On last week’s Robots From Tomorrow episode, we took a look at the long line of anthology titles Dark Horse has put out over their thirty-year history. While there have been a lot more releases than you (or I) probably remember, the one book that first comes to mind for this topic is “Dark Horse Presents”. “DHP”, besides being the publisher’s launch title, can truly be looked at as a barometer of where Dark Horse is as a company on any given month. Hitting stands back in June of 1986, the first volume of “DHP” ran 157 issues, carrying it all the way up to 2001. That’s a lot of comics no matter how you look at it, and given that “DHP” is a genre-mixing anthology, the different flavors at play over those years are too diverse to do justice in a non-visual medium like podcasting. So today we’re going to take a look at some of the comic’s high points and standout covers, and hopefully get a better sense of just how a small, B&W indie anthology comic turned into the best-known anthology title in the American comics market.
The One That Started It All
So why are there TWO covers? Because the Black Cross image is the front cover, while the Concrete image is the back. And I find this dichotomy really interesting when you consider the type of company Dark Horse became. “Black Cross”, exactly the type of tough-guy action material you couldn’t throw a rock without hitting in the mid-80s Reagan America, would get the average fan of the day to pick this book up. But in Paul Chadwick’s “Concrete” you hit something completely and tonally different before you even finished the comic; a Kirby-visual protagonist dropped into the middle of a Lawrence Kasdan-esque world. Both creators had just come off stints at Marvel and were looking to prove something, and with “DHP” #1, they did.
And They’re Off!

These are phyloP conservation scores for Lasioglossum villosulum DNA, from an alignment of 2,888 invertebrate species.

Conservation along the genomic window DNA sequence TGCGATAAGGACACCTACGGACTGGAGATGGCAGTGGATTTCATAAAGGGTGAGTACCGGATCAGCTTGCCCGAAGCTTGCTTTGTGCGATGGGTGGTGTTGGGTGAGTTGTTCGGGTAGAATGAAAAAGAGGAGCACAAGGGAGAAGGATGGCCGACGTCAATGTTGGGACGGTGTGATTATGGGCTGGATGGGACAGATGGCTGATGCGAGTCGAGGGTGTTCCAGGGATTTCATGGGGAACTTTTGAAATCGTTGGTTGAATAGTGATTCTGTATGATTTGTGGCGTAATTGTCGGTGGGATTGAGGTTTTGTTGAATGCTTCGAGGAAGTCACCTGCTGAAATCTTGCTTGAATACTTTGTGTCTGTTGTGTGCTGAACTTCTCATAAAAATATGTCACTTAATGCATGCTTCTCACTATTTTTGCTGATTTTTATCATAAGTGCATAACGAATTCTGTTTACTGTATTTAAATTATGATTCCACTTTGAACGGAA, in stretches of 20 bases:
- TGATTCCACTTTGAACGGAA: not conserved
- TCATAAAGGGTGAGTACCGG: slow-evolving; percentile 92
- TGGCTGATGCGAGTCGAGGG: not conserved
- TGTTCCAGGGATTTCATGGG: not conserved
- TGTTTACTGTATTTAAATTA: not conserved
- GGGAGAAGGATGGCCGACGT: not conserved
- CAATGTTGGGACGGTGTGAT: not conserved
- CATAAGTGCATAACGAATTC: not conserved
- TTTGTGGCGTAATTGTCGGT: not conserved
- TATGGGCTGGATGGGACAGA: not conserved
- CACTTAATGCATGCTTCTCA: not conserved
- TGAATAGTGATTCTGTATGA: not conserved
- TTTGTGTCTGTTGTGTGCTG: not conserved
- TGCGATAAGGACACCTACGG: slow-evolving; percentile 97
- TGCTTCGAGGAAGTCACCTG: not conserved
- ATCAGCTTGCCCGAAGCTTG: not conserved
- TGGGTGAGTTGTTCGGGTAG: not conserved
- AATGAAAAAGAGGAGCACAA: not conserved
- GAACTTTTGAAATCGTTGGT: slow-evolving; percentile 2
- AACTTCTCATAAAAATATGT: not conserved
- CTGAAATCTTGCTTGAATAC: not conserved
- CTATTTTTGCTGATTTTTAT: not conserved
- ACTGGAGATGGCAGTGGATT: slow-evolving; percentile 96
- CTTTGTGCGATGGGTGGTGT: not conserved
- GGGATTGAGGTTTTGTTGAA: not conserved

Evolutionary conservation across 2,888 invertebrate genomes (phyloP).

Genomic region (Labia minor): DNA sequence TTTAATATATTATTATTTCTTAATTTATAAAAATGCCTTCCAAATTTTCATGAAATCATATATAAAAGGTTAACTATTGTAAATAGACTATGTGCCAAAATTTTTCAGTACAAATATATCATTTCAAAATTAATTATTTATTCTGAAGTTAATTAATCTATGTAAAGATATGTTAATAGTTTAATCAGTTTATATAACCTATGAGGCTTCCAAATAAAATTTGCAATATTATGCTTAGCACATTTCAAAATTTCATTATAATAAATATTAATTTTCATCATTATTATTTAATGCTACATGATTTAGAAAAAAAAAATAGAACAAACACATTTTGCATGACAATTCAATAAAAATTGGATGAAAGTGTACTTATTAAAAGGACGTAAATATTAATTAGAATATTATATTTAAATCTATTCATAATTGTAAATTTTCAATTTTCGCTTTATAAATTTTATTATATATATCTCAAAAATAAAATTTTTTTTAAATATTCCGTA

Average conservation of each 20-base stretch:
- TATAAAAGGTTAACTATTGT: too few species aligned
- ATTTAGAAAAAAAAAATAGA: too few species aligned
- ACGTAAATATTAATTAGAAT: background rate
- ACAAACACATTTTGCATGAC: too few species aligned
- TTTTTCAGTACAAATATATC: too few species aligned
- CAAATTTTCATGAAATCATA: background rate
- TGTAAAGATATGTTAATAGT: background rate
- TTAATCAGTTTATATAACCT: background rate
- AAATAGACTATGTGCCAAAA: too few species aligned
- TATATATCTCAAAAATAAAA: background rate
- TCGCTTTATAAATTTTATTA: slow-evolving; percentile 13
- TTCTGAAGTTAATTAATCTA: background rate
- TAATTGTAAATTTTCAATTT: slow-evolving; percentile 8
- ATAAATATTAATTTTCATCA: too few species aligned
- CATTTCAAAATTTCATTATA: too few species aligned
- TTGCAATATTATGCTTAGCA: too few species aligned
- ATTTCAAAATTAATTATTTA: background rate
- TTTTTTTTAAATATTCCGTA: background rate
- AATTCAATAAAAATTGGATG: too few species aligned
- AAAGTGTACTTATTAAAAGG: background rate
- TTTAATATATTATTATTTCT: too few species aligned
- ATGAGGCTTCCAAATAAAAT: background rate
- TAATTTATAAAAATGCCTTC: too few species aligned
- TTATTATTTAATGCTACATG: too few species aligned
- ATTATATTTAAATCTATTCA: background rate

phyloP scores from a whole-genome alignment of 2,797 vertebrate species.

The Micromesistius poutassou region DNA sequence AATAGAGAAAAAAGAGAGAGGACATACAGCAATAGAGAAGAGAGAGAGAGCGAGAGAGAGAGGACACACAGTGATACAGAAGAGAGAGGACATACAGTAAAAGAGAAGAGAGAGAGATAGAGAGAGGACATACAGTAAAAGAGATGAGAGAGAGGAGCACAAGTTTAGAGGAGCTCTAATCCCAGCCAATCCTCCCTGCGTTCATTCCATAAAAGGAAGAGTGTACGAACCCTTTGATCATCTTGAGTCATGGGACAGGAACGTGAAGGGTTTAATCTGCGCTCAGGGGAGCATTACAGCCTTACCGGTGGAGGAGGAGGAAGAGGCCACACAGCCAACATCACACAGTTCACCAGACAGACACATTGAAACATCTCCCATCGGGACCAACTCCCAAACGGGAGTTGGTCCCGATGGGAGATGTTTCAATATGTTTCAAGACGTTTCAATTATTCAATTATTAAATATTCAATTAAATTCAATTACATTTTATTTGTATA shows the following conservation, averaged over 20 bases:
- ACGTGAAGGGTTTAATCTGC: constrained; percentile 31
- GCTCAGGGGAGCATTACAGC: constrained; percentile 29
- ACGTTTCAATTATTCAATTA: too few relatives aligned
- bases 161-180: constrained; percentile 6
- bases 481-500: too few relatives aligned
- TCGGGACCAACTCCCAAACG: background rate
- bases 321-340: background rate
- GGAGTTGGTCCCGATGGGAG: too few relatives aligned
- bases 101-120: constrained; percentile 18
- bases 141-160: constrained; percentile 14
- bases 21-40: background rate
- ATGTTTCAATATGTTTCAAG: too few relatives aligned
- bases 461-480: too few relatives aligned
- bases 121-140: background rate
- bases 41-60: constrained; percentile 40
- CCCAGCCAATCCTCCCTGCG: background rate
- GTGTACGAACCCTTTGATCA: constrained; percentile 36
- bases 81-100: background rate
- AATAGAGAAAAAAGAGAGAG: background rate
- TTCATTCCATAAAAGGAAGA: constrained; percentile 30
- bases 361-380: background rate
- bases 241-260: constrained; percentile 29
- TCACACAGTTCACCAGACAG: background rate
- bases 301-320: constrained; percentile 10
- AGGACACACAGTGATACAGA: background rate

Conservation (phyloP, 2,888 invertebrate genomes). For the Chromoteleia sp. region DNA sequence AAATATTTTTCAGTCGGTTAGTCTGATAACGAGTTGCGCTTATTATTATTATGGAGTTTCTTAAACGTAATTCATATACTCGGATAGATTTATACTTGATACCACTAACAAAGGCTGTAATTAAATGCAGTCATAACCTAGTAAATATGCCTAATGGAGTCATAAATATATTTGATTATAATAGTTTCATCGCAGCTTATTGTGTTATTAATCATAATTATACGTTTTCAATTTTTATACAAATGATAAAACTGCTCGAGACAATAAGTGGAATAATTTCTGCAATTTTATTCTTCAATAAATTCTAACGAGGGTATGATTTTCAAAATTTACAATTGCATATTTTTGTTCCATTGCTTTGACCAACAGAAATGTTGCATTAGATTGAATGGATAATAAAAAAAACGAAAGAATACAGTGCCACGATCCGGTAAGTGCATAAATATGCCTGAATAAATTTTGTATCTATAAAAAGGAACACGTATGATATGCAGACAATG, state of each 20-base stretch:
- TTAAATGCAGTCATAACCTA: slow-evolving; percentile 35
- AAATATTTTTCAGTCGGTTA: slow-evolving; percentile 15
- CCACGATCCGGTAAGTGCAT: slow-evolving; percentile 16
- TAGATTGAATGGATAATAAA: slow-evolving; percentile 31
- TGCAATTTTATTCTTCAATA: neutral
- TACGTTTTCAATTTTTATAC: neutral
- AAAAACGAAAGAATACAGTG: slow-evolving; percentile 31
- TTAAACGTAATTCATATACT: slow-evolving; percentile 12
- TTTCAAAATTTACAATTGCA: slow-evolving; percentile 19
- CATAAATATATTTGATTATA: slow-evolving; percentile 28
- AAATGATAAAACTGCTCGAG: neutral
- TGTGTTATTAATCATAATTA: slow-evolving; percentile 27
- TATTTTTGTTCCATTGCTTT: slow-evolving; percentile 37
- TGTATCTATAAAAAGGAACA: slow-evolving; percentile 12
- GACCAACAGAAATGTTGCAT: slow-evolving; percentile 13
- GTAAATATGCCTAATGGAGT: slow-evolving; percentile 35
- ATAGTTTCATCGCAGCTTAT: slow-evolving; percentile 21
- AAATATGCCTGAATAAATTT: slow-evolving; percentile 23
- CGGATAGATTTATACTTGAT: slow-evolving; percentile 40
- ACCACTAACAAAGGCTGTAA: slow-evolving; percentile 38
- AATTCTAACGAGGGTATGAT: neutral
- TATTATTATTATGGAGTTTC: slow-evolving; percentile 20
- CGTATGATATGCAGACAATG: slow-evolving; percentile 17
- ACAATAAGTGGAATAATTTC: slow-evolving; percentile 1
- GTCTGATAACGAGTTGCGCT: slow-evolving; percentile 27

The success of “Concrete” gave “DHP” an instant credibility; selling 30,000 copies in their first week will do that. But anthologies live and die on the strength of the whole, not just one particular strip. These next few covers showcase some of the book’s early lineups, which included both properties from outside creators:
- Michael T. Gilbert’s Mr. Monster
- Bob Burden’s Flaming Carrot
- Eddie Campbell’s
- Geof Darrow’s Bourbon Thret
As well as “DHP” originals like:
- The American
- Delia & Celia
- Bob The Alien
- Masque (precursor to The Mask)
“DHP” occasionally played around with Big Two homage covers, like issues #20 and 32 to “Superman Annual” #1 and “Flash Annual” #1, respectively. They would go to continue this trend throughout the run. But what we also see here is the start of “DHP”‘s (and every comics anthology, really) trying to balance the need for showcasing the issue’s content versus a powerful single cover image. Keep an eye on how many covers have multiple images versus the single image.
Can’t talk about Dark Horse without bringing up these two, can we?
Issue #24 came out concurrently with the first “Aliens” miniseries, which was another early hit for Dark Horse. Issues #34 and 35 each had another short story with the Aliens and the Predators, respectively, leading into issue #36, which ran a prologue story for the first “Aliens vs Predator” miniseries. Interestingly enough, “DHP” #36 is the first place the term “Aliens vs Predator” ever appeared.Continued below
By the time the title’s fifth anniversary rolls around, everything was coming up Miller. The Fifth Anniversary Special ran the first installment of ‘Sin City’ (later ret-titled ‘The Hard Goodbye’ like Star Wars was called ‘A New Hope’) with the regular title putting out the other 11. Miller would commandeer at least 7 of the covers during that run, and make appearances on the rest. He also holds the distinction as being the only creator to have an entire issue of “DHP” all to himself; issue #62 is just the last installment of ‘Sin City’ running 22 pages.
The rest of that year saw the debut of John Byrne’s Next Men and the transition of John Arcudi’s ‘Homicide’ from police procedural to the more focused story of one Axel Karnhaus, aka The Creep. Both would spin off into their own titles eventually.
Hitting Their Stride
From year six on, we really see “DHP” hitting its stride, mixing up creative styles and having a little something for everyone in each issue. Is there another comic you can think of that would have an issue with Eddie Campbell, Moebius…and Jim Balent? Granted, we’re talking pre-“Tarot” and “Catwoman” Balent, but still; that was a lineup that raised an eyebrow, to be sure.